A unique feature of Pluto’s large satellite Charon is its dark red northern polar cap1. Similar colours on Pluto’s surface have been attributed2 to tholin-like organic macromolecules produced by energetic radiation processing of hydrocarbons. The polar location on Charon implicates the temperature extremes that result from Charon’s high obliquity and long seasons in the production of this material. The escape of Pluto’s atmosphere provides a potential feedstock for a complex chemistry3,4. Gas from Pluto that is transiently cold-trapped and processed at Charon’s winter pole was proposed1,2 as an explanation for the dark coloration on the basis of an image of Charon’s northern hemisphere, but not modelled quantitatively. Here we report images of the southern hemisphere illuminated by Pluto-shine and also images taken during the approach phase that show the northern polar cap over a range of longitudes. We model the surface thermal environment on Charon and the supply and temporary cold-trapping of material escaping from Pluto, as well as the photolytic processing of this material into more complex and less volatile molecules while cold-trapped. The model results are consistent with the proposed mechanism for producing the observed colour pattern on Charon.
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This work was supported by NASA’s New Horizons Project. E.Q., B.S. and S.Phi. acknowledge the Centre National d’Etudes Spatiales (CNES) for its financial support through its ‘Système Solaire’ programme.
The authors declare no competing financial interests.
All spacecraft data presented in this paper will be delivered to NASA’s Planetary Data System (https://pds.nasa.gov) in a series of stages in 2016 and 2017 in accordance with the schedule established by NASA and the New Horizons project.
Reviewer Information Nature thanks L. Trafton and the other anonymous reviewer(s) for their contribution to the peer review of this work.
Extended data figures and tables
Extended Data Figure 1 Three MVIC colour images obtained on approach showing Charon’s northern pole as Charon rotates.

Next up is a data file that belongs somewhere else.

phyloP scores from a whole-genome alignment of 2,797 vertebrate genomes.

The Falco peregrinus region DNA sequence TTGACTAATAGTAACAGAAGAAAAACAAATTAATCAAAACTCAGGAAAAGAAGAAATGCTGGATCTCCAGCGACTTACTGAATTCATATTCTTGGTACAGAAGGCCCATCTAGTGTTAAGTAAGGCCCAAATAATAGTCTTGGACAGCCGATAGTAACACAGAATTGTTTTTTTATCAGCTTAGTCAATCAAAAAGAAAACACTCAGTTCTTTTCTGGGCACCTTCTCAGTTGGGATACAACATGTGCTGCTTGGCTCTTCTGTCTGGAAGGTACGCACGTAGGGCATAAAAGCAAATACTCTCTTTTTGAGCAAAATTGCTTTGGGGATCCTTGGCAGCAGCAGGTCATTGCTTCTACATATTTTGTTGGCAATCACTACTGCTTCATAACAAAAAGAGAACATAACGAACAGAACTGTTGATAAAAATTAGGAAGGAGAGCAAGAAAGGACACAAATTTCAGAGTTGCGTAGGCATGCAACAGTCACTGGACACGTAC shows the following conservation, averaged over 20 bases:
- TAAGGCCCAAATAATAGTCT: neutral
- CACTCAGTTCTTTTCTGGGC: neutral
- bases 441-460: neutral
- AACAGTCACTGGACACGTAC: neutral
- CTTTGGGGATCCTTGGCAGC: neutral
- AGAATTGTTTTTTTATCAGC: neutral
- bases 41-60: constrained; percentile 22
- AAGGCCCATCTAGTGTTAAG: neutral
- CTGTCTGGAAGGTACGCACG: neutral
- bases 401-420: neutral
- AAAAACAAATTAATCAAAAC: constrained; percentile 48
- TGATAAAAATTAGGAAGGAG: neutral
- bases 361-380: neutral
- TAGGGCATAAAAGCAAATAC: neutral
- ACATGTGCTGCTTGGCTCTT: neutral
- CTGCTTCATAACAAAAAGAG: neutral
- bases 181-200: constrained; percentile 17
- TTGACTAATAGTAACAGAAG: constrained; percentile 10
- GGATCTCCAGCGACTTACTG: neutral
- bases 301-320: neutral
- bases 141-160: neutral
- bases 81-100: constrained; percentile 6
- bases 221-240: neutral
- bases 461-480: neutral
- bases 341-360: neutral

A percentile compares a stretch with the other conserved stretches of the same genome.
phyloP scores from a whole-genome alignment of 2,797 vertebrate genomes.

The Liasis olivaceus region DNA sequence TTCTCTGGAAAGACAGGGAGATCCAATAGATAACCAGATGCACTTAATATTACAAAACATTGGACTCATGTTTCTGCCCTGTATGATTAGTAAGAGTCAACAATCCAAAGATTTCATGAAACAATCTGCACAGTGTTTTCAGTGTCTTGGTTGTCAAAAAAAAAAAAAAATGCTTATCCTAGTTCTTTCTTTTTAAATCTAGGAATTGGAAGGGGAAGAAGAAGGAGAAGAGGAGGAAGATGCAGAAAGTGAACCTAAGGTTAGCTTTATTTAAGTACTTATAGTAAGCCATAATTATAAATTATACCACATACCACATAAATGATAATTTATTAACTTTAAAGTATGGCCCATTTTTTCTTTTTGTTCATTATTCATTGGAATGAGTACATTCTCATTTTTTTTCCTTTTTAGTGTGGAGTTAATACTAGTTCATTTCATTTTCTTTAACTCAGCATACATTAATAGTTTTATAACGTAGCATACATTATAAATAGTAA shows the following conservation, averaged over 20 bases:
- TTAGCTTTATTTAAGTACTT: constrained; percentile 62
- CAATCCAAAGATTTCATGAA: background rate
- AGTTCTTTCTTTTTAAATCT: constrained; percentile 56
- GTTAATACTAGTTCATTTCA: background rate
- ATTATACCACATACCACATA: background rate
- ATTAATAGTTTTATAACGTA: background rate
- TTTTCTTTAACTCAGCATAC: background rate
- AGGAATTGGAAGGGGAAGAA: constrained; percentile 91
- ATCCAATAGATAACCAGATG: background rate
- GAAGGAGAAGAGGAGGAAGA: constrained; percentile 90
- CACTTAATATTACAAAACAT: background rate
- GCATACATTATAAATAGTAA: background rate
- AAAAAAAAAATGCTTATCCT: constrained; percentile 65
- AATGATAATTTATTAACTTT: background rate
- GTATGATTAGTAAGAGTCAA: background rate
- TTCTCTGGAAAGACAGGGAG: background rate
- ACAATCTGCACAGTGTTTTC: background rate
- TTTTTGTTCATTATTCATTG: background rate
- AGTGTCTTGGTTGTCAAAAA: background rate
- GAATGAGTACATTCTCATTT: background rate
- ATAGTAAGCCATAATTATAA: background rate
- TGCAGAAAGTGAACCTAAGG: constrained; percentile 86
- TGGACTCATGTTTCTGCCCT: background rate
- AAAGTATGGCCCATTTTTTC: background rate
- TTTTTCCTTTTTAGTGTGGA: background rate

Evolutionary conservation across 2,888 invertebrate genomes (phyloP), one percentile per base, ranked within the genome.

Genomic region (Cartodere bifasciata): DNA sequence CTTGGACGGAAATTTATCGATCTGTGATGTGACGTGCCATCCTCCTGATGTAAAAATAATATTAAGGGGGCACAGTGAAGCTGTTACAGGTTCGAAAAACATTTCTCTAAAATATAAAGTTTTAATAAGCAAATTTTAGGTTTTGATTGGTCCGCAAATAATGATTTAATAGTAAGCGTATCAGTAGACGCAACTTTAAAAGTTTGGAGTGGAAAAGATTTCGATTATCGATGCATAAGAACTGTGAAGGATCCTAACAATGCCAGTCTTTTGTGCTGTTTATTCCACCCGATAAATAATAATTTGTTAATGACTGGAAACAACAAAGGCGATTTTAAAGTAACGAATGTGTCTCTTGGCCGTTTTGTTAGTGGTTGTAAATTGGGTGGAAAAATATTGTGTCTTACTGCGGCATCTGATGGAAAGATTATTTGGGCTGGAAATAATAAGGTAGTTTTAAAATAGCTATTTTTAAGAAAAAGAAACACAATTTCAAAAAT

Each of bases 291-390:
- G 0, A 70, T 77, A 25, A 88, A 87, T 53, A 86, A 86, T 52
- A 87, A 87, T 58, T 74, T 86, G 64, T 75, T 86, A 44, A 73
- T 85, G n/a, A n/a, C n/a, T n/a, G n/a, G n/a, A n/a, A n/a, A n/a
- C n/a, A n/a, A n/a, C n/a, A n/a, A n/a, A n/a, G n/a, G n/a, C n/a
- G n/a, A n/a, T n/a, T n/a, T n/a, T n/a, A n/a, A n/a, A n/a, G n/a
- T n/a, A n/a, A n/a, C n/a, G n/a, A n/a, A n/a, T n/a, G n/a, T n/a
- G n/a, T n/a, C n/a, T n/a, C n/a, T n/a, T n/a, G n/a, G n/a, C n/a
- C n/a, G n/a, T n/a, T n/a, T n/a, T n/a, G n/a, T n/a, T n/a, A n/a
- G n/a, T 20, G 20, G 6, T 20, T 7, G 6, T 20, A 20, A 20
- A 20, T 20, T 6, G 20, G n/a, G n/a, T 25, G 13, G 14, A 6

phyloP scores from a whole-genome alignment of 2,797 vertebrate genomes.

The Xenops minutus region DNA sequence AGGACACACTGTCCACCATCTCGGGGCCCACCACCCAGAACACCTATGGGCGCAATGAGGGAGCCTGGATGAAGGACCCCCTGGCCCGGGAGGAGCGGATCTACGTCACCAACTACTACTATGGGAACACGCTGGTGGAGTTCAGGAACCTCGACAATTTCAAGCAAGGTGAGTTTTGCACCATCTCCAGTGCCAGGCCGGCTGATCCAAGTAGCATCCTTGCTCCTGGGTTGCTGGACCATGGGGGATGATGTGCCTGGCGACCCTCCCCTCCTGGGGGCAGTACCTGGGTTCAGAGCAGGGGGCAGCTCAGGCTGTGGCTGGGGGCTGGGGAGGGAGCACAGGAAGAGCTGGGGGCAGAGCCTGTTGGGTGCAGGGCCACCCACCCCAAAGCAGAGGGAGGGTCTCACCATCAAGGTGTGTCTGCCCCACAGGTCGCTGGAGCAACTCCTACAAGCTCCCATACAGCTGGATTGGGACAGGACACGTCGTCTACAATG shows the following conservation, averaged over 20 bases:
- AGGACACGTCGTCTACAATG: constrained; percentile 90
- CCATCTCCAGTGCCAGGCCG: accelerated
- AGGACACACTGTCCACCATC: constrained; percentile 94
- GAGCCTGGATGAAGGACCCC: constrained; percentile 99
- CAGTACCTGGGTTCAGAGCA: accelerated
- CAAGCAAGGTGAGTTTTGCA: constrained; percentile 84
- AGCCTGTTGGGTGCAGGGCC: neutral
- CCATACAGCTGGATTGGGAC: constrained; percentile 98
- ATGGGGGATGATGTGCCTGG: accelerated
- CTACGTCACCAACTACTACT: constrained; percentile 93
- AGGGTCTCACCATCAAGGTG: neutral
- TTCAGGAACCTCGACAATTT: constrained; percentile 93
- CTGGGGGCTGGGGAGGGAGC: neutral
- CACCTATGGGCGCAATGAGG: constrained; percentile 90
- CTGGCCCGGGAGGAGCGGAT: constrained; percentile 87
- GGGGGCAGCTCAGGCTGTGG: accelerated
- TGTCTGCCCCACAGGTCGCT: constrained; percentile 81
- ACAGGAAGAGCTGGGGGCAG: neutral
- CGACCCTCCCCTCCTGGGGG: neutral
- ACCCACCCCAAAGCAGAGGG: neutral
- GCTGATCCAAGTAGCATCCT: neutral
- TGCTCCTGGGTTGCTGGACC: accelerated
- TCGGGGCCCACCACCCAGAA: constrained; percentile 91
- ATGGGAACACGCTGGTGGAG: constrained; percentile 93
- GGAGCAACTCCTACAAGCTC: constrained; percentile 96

a, Observation obtained 2015 July 11 3:35 ut, with MET label 0298891582. b, Observation obtained 2015 July 13 3:38 ut, with MET label 0299064592. c, The same observation as Fig. 1a of the main text, obtained 2015 July 14 at 10:42 ut, with MET label 0299176432. Unlike in Fig. 1a, these images are not re-projected or divided by photometric models. North, as defined by the angular momentum vector, is up.
a, Second stack of 120 images of Charon’s southern hemisphere illuminated by Pluto-shine obtained approximately 2 h after the stack in Fig. 2a. b, Corresponding photometric model. c, Observation/model ratio. d, Sunlit northern hemisphere. e, Corresponding photometric model. f, Similar to Fig. 2d, with the first Pluto-shine stack indicated by blue points and the second stack indicated by red points (offset left and right for clarity). The horizontal bars indicate the widths of the latitude bins and the vertical bars indicate the standard deviation of the mean within each latitude bin.
a, Thermal history for lower limit thermal inertia Γ = 2.5 J m−2 K−1 s−1/2. b, Thermal history for upper limit thermal inertia Γ = 40 J m−2 K−1 s−1/2.
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Grundy, W., Cruikshank, D., Gladstone, G. et al. The formation of Charon’s red poles from seasonally cold-trapped volatiles. Nature 539, 65–68 (2016). https://doi.org/10.1038/nature19340
Nature Astronomy (2017)